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The story of The Porterhouse begins in 1989, when Liam La Hart and Oliver Hughes bought a run-down building in Bray, which became the original Porterhouse. They ran the bar with a strict philosophy, producing beers strictly in ‘traditional’ ways to create a more organic product than mass-market beverages."
Porterhouse Oyster Stout...$3.99 / 11.2oz
"This gently flavored stout has a roast malt character, full body and an aromatic character from the Goldings hops, Fresh Oysters added during the brewing process, lend a discernbile yet unidentifiable note." -- Back Label
"A well balance stout with a silken mouthfeel then more sweetness derived from fresh oysters shucked into the conditioning tank." -- website
Grain: Pale Malt, Flaked Barley, Roast Barley, Black Malt, Crystal Malt.
Hops: Galena, Nugget, East Kent Goldings.
This is the first Oyster stout I have seen in Missouri.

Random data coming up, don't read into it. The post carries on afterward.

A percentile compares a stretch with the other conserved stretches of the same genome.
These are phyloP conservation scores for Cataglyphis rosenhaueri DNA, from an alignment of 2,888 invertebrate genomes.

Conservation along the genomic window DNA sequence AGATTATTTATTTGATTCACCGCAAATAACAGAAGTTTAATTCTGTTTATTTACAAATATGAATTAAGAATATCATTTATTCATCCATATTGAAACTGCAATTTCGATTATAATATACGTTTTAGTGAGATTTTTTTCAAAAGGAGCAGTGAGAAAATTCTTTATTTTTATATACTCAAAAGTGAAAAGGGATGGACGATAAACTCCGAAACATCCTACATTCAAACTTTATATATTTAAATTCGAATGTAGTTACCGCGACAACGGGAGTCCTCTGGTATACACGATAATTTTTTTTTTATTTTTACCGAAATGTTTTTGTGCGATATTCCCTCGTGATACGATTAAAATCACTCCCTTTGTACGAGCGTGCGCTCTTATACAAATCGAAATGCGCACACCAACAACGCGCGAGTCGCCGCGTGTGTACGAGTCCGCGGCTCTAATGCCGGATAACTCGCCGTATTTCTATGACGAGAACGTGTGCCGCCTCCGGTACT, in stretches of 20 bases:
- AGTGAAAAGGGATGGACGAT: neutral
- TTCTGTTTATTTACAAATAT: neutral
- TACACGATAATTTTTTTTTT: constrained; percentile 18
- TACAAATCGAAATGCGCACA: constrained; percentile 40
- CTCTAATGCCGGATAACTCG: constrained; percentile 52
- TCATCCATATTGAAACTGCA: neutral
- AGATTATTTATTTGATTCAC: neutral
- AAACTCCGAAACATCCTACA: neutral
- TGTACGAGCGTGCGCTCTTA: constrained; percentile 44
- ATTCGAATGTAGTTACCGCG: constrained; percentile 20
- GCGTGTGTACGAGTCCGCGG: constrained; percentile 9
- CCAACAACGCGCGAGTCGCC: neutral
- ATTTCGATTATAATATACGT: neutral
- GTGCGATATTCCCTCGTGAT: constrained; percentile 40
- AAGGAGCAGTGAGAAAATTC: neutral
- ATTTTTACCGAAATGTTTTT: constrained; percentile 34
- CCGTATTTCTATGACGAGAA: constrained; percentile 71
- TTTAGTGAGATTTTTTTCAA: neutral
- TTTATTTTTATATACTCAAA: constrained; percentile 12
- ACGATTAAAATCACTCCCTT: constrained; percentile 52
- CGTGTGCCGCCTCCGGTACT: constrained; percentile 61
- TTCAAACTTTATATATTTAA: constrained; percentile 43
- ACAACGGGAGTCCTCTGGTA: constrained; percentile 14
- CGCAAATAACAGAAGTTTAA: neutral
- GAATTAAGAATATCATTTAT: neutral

What is an Oyster Stout?
"Oysters have had a long association with stout. When stouts were emerging in the eighteenth century, oysters were a commonplace food often served in public houses and taverns. Benjamin Disraeli is said to have enjoyed a meal of oysters and Guinness in the 19th century, though by the 20th century oyster beds were in decline, and stout had given way to pale ale.
The first known use of oysters as part of the brewing process of stout was in 1929 in New Zealand, followed by the Hammerton Brewery in London, UK, in 1938. Several British brewers used oysters in stouts during the "nourishing stout" and "milk stout" period just after the Second World War." -- wikipedia
Modern oyster stouts may be made with a handful of oysters in the barrel or, as with Marston's Oyster Stout, just use the name with the implication that the beer would be suitable for drinking with oysters.